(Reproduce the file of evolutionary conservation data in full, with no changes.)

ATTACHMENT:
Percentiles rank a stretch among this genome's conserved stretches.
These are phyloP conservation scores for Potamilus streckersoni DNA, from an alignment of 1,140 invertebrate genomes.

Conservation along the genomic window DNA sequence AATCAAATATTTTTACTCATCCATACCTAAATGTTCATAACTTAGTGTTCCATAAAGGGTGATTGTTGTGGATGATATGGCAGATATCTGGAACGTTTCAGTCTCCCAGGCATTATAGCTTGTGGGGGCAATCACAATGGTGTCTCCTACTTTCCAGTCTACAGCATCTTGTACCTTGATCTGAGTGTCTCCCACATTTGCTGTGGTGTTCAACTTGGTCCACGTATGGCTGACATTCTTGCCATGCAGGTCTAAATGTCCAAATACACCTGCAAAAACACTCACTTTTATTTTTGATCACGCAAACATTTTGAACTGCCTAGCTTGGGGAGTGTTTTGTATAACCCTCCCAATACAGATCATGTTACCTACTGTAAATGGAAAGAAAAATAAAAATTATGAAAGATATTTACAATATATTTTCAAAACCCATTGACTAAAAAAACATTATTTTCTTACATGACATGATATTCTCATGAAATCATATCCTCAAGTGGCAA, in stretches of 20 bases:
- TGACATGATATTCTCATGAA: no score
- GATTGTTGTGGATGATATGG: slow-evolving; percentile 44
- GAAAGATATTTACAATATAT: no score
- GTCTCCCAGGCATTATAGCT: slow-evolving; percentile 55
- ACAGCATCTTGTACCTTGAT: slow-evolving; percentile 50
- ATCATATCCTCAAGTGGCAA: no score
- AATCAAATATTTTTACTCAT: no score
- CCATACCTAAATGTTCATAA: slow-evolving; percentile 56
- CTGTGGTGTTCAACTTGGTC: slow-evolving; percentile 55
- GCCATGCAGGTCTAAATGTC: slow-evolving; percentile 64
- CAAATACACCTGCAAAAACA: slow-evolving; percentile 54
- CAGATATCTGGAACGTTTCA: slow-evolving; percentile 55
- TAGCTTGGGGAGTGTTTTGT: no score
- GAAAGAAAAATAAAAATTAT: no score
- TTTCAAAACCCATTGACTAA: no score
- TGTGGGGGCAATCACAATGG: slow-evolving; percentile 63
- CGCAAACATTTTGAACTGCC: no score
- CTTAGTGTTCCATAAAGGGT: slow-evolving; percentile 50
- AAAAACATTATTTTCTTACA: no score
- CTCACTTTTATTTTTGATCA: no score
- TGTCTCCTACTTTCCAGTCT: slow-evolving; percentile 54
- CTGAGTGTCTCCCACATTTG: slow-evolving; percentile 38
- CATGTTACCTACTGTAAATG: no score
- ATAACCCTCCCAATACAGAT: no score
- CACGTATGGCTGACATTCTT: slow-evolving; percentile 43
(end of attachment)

Percentiles rank a stretch among this genome's conserved stretches.
These are phyloP conservation scores for Potamilus streckersoni DNA, from an alignment of 1,140 invertebrate genomes.

Conservation along the genomic window DNA sequence AATCAAATATTTTTACTCATCCATACCTAAATGTTCATAACTTAGTGTTCCATAAAGGGTGATTGTTGTGGATGATATGGCAGATATCTGGAACGTTTCAGTCTCCCAGGCATTATAGCTTGTGGGGGCAATCACAATGGTGTCTCCTACTTTCCAGTCTACAGCATCTTGTACCTTGATCTGAGTGTCTCCCACATTTGCTGTGGTGTTCAACTTGGTCCACGTATGGCTGACATTCTTGCCATGCAGGTCTAAATGTCCAAATACACCTGCAAAAACACTCACTTTTATTTTTGATCACGCAAACATTTTGAACTGCCTAGCTTGGGGAGTGTTTTGTATAACCCTCCCAATACAGATCATGTTACCTACTGTAAATGGAAAGAAAAATAAAAATTATGAAAGATATTTACAATATATTTTCAAAACCCATTGACTAAAAAAACATTATTTTCTTACATGACATGATATTCTCATGAAATCATATCCTCAAGTGGCAA, in stretches of 20 bases:
- TGACATGATATTCTCATGAA: no score
- GATTGTTGTGGATGATATGG: slow-evolving; percentile 44
- GAAAGATATTTACAATATAT: no score
- GTCTCCCAGGCATTATAGCT: slow-evolving; percentile 55
- ACAGCATCTTGTACCTTGAT: slow-evolving; percentile 50
- ATCATATCCTCAAGTGGCAA: no score
- AATCAAATATTTTTACTCAT: no score
- CCATACCTAAATGTTCATAA: slow-evolving; percentile 56
- CTGTGGTGTTCAACTTGGTC: slow-evolving; percentile 55
- GCCATGCAGGTCTAAATGTC: slow-evolving; percentile 64
- CAAATACACCTGCAAAAACA: slow-evolving; percentile 54
- CAGATATCTGGAACGTTTCA: slow-evolving; percentile 55
- TAGCTTGGGGAGTGTTTTGT: no score
- GAAAGAAAAATAAAAATTAT: no score
- TTTCAAAACCCATTGACTAA: no score
- TGTGGGGGCAATCACAATGG: slow-evolving; percentile 63
- CGCAAACATTTTGAACTGCC: no score
- CTTAGTGTTCCATAAAGGGT: slow-evolving; percentile 50
- AAAAACATTATTTTCTTACA: no score
- CTCACTTTTATTTTTGATCA: no score
- TGTCTCCTACTTTCCAGTCT: slow-evolving; percentile 54
- CTGAGTGTCTCCCACATTTG: slow-evolving; percentile 38
- CATGTTACCTACTGTAAATG: no score
- ATAACCCTCCCAATACAGAT: no score
- CACGTATGGCTGACATTCTT: slow-evolving; percentile 43